Alternative Paths to Urbanism: Mobility and the Emergence of Complexity during the Late Chalcolithic, Northern Syria
Dr. Khaled Abu Jayyab, a candidate for the Assistant Professor Near Eastern Archaeology (CLTA) position
The site of Hamoukar presents an anomaly that challenges two notions in the grand narrative of the Chalcolithic of the ancient Near East. With the sites extensive Late Chalcolithic 1 and 2 (4500-3800 BC) occupation and the apparent mobile nature of the inhabitants, Hamoukar challenges the idea that Late Chalcolithic 1 and 2 (LC1 and 2) were transitional periods on the path to urbanism and that mobile pastoralism as a practice was epiphenomenal along this path.
In this talk, in order shed light on the nature of mobility during LC1 and 2, I will present some of our finds from the southern extension of Hamoukar. I will argue that pastoral mobility played a major role at the site and the region in the development of later complex urban societies through the expansion of networks of communication and interaction across northern Syria, northern Iraq and southeastern Turkey. Here mobility played a formative role in the flow of new people, ideas, and objects. These conditions set the stage for later urban developments through the mediation of cohabitation of disparate groups. The evidence from Hamoukar shows that developments in the Near East in most cases were highly dynamic and historically contingent phenomena rather than linear and evolutionary which in turn is relevant the archaeology of the ancient Near East at large.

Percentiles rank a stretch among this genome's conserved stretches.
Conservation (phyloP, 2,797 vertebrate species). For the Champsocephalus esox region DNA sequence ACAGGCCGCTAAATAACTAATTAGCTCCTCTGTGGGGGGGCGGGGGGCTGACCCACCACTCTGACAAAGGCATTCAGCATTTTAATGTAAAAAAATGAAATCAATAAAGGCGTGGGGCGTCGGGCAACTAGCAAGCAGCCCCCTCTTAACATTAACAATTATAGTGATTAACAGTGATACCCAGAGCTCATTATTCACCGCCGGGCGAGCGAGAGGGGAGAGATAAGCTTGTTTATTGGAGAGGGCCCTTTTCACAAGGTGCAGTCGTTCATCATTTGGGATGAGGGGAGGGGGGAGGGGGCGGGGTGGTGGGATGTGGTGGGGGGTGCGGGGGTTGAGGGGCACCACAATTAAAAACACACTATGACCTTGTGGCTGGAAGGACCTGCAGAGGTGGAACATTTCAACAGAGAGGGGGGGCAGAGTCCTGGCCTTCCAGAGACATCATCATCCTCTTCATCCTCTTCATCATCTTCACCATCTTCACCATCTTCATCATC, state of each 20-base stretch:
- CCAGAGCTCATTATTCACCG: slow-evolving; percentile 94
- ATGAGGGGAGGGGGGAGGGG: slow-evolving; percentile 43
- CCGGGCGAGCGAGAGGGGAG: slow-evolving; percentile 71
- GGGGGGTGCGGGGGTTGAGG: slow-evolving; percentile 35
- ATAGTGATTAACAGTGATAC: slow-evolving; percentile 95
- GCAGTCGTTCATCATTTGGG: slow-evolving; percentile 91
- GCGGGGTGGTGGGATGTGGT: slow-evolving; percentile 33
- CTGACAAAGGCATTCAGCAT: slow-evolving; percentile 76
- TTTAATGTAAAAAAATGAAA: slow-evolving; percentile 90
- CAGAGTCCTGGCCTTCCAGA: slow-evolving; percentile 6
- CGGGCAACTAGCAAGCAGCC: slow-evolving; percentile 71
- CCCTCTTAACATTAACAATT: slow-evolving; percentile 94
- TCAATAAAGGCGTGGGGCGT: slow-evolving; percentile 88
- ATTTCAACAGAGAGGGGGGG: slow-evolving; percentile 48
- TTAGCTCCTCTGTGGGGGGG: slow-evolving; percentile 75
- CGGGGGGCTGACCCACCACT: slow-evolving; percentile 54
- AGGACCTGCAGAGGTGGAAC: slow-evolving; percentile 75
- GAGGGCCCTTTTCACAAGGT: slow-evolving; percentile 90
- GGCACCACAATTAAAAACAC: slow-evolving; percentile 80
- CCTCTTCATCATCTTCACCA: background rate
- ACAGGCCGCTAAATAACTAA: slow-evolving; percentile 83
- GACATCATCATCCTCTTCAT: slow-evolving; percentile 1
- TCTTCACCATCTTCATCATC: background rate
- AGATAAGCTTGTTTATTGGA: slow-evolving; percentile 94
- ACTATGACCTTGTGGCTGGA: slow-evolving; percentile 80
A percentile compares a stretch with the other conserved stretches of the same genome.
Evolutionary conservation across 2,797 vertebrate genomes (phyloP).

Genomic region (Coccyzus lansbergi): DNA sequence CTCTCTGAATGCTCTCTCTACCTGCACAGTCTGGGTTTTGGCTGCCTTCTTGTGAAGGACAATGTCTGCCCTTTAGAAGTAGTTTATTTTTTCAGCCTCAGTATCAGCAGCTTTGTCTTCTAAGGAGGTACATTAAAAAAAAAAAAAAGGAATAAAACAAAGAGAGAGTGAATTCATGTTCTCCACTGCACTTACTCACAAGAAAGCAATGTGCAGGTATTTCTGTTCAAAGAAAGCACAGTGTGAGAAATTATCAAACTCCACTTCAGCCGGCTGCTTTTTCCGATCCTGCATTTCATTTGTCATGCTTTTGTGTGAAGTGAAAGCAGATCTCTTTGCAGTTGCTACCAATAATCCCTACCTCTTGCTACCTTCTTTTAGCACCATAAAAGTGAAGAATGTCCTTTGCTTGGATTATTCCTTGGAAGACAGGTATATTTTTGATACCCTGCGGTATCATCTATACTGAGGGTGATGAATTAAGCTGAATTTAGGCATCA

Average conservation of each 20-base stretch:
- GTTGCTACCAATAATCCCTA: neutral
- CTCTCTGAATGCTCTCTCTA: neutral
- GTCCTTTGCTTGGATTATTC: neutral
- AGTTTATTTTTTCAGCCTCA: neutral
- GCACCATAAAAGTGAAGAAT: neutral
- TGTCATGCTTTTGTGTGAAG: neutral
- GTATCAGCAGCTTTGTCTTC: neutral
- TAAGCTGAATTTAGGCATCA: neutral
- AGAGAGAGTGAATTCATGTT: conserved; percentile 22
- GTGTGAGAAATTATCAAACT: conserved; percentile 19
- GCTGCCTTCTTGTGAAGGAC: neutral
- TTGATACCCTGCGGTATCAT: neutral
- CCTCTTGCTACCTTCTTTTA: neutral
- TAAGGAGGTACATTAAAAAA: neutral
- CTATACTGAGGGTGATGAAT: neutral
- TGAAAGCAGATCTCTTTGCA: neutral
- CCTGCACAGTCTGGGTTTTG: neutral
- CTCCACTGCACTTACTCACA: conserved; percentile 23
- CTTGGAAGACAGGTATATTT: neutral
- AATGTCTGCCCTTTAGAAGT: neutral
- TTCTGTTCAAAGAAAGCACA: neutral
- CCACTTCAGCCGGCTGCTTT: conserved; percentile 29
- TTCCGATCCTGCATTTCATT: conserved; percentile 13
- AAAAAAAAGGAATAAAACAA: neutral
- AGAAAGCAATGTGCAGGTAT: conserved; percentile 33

To attend, click the zoom link on Wednesday, August 18 at 2 PM
Meeting ID: 825 0308 7472